It hurts to move, and forming words into coherent sentences in this moment is akin to scaling Mt. Everest with one hand. I want nothing more than to curl into a ball in a darkened room, my face on an ice cold pillow, and wait for the agony to subside.
(PDF) Joan Didion's Style | Leigh Gilmore - ycurefimyn.tk
I write grant proposals for nonprofit arts organizations. Ordinarily, not a problem. For I had no brain tumor, no eyestrain, no high blood pressure, nothing wrong with me at all: I simply had migraine headaches, and migraine headaches were, as everyone who did not have them knew, imaginary.
Migraine and I go way back. Somewhere around kindergarten or first grade I began to exhibit symptoms of the ailment suffered by my mother, grandmother, aunt, cousins, and who knows how many others in our family. As a kid, I had no context for the pain. No ability to see it coming, to understand my triggers, or to self-medicate.
I only knew two phases: no migraine and migraine. There were tears and vomiting and fatigue. So many canceled plans, aborted sleepovers, missed school days.
Very few could understand how I could possibly be so sick from something so, in their minds, minor. I stood before her oversized mahogany desk, the pain searing through my forehead and the nausea in my stomach like waves lapping the shore. It hurts. Just let me leave. She never did. She sent me back to class.
Her visits are less frequent. She comes on now slowly, lingering, teasing me with minor flicks of pain — an ache behind the eye, a slight throb in the temple — before thrashing about my brain with absolute abandon.
So, eyes glazed and mind numb, I take the lazy way out. I plagiarize myself. I copy and paste our mission statement into an intro paragraph that I could type in my sleep.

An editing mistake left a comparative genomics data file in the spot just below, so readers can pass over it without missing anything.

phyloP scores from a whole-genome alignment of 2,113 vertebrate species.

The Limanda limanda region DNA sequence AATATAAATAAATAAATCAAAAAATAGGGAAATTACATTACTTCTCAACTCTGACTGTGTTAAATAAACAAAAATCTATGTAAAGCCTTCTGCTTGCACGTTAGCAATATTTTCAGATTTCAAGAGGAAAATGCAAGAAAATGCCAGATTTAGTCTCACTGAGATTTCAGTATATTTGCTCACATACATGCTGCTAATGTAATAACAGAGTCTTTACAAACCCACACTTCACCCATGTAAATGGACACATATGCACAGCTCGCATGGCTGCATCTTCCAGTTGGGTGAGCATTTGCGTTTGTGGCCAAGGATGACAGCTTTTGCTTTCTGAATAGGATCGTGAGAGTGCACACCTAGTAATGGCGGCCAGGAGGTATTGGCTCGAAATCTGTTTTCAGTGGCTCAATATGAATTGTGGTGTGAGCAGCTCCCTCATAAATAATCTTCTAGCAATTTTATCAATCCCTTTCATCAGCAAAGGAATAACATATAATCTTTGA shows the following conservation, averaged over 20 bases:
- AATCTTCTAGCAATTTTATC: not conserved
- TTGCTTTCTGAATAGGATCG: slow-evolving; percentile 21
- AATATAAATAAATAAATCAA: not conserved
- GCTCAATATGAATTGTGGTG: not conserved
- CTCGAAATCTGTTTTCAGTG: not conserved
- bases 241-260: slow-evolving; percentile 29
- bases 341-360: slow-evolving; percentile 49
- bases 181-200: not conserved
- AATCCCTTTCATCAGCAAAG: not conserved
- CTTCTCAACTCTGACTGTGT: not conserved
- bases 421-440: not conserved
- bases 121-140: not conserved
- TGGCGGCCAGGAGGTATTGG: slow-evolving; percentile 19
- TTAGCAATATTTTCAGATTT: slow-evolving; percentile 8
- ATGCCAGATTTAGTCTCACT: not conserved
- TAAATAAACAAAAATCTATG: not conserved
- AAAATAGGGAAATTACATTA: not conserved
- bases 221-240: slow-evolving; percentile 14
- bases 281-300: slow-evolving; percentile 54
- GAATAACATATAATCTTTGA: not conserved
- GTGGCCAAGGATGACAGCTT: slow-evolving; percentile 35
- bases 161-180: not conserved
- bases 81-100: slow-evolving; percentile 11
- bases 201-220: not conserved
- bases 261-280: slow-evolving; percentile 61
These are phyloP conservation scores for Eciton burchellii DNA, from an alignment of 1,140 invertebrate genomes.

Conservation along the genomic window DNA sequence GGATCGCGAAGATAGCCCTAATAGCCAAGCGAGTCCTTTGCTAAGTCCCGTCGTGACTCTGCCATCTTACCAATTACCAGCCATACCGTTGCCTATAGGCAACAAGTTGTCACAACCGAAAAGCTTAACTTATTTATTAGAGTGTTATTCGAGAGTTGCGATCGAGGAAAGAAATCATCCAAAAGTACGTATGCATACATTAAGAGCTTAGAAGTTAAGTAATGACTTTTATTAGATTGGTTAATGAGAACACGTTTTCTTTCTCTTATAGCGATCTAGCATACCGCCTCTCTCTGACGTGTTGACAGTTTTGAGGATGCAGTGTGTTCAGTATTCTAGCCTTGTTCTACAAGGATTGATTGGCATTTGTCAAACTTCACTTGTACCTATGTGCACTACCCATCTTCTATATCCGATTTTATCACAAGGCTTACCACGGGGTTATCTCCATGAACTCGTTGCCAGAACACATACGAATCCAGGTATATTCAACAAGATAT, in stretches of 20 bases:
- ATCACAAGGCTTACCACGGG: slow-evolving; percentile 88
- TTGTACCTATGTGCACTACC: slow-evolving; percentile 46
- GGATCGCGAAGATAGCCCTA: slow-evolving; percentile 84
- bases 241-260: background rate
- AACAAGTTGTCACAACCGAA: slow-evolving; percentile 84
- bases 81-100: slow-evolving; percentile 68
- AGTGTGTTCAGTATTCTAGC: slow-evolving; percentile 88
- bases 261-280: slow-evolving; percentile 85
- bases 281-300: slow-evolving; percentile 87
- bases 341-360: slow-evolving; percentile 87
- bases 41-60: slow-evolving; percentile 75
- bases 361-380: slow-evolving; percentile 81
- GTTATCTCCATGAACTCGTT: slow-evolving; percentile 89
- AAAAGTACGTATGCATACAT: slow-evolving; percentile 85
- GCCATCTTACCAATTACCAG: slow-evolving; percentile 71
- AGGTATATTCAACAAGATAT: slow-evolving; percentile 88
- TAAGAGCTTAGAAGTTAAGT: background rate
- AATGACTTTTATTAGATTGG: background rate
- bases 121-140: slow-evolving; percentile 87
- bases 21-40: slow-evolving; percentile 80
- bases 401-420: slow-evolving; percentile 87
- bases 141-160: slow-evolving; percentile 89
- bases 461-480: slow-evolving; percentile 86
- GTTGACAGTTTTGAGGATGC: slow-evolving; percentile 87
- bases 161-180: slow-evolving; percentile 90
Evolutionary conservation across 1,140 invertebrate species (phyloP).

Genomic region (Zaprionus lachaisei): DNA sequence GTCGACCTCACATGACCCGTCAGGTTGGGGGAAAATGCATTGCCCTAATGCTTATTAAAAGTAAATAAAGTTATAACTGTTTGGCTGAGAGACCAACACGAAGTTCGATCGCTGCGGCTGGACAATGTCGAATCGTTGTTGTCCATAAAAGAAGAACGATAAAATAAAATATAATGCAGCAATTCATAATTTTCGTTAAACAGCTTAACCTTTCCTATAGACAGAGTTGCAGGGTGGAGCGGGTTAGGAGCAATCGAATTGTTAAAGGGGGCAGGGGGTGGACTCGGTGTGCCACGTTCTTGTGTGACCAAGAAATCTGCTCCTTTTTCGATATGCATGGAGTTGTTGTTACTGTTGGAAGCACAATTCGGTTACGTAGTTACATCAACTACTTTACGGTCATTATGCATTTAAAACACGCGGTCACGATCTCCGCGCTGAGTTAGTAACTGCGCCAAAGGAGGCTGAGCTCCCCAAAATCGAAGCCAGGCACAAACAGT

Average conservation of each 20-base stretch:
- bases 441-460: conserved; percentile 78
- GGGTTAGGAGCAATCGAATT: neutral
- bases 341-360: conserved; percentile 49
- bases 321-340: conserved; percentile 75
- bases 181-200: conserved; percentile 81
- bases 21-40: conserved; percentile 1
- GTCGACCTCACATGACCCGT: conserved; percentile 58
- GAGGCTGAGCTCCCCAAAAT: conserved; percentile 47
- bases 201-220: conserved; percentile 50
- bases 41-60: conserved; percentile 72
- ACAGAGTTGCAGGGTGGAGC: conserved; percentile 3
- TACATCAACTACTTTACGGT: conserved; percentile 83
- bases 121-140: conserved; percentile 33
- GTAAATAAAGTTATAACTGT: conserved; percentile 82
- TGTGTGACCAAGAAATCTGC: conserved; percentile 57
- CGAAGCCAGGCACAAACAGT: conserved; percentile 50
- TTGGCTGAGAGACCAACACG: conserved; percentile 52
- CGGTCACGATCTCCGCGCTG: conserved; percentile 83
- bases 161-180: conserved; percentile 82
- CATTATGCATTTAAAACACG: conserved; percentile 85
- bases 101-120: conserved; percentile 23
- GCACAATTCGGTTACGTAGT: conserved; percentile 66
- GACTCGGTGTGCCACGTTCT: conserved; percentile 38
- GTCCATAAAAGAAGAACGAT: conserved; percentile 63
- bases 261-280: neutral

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I drop in a statistic on the number of schools served from economically-distressed neighborhoods, and type up one of my favorite quotes on the critical need for arts education programs. But I will always feel proud of the fact that I completed a project under deadline, with Migraine holding court. The question of self-pity. Seven days after September 11, , I left New York to do two weeks of book promotion, under other circumstances a predictable kind of trip Newton Leroy Gingrich R-Ga.
It occurred to me, in California in June and in Atlanta in July and in New Orleans in August, in the course of watching first the California primary and then the Democratic and Republican national conventions, that it had not been by accident that the people with whom I had preferred to spend time in high school had, on the whole, hung out in gas stations To make an omelette you need not only those broken eggs but someone "oppressed" to beat them: every revolutionist is presumed to understand that, and also every women, with either does or does not make 51 per cent of the population of the United States a potentially revolutionary class.
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- Trapped in her Life, Joan Didion Lies in Bed with a Migraine.
Once, in a dry season, I wrote in large letters across two pages of a notebook that innocence ends when one is stripped of the delusion that one likes oneself After Life. Those were the first words I wrote after it happened.